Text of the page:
Kevin Devaney of The Journal News is down in Tampa to watch Roger Clemens pitch tonight. He just e-mailed me these observations:
â€” It’s 85 degrees and sunny. Everyone is in shortsleeves. I forgot, what is the weather in New York?
â€” Clemens was working out at the minor-league complex while the rest of the Tampa Yankees were taking BP. As I write this, they’re showing Clemens’ Yankeeography on the scoreboard screen.
â€” When they were finished BP, I went in the clubhouse and spoke with a few players. There was a definite sense of tension. Nobody admitted it, though. But you can definitely tell they’re going to be a little nervous.
â€” Francisco Cervelli will catch Clemens. I spoke with Cervelli, who was probably the most calm of all. He said he’s caught Igawa, Wang, Pavano and Jaret Wright in the past. Last night, Cervelli called home to Venezuela to tell his family that he was catching Clemens.
“My mother didnâ€™t know his name,â€? Cervelli said. “But I told her that Iâ€™m going to be catching a big name in baseball.”
Cervelli hadn’t spoke to Clemens at that point (5:30) but was anxious to. He wanted to see what he wanted to throw. I assured him that Clemens knows what he’s doing.
â€” After I left the clubhouse, I walked into the hallway and nearly walked right into a gray Hummer parked literally right outside the door. It belonged to Clemens. We walked another 50 yards through the tunnel and saw a black Lincoln Town Car. The assumption is that it belonged to Steinbrenner.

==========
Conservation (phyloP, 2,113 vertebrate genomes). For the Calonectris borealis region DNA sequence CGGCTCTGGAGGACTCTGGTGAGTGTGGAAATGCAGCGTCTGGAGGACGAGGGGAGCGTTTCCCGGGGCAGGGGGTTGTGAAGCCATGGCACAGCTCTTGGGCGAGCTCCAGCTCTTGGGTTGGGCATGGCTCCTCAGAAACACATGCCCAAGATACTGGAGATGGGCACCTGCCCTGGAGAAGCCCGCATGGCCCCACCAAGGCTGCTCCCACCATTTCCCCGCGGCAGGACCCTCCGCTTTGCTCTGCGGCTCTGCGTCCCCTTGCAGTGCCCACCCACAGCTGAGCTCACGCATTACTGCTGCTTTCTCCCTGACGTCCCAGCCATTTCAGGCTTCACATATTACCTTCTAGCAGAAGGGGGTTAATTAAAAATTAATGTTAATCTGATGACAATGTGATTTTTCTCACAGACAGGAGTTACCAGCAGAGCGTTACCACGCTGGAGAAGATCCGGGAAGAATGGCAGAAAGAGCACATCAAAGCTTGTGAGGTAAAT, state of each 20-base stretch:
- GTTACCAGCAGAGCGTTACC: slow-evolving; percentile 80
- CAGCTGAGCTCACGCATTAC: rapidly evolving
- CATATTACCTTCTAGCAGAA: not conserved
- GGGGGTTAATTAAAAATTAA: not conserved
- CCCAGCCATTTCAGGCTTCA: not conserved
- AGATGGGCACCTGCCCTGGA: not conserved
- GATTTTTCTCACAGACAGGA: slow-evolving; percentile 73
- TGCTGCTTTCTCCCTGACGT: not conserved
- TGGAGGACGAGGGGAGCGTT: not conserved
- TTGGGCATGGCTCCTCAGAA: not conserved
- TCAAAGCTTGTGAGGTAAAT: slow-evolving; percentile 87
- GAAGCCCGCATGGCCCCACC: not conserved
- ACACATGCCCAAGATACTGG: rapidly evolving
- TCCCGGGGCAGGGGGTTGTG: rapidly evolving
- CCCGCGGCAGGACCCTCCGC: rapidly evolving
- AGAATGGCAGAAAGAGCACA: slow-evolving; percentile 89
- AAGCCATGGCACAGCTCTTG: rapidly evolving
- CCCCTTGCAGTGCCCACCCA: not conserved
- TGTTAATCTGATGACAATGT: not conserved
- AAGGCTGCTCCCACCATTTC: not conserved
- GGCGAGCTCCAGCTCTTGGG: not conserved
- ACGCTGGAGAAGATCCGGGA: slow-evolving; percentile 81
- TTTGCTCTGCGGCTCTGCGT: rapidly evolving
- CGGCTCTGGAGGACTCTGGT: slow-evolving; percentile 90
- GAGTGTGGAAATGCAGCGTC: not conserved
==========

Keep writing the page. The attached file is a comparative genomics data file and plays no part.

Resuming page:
â€” Another funny tidbit was from pitcher Guillermo Villalona. He went up to a clubhouse attendant around 5 p.m. and asked where the ticket sheet was. He was stunned when he was told the game was already sold out. “I only need two,” Villalona pleaded.
â€” There’s less than an hour until first pitch and there’s only about 1,000 people in the stands. Apparently, everyone decided they’d drive up right before game time, park outside the stadium and watch Clemens. The traffic jams beyond the outfield wall are incredible. I can guarantee that a portion of the people with tickets will be caught in so much traffic, they won’t see Clemens throw a single pitch.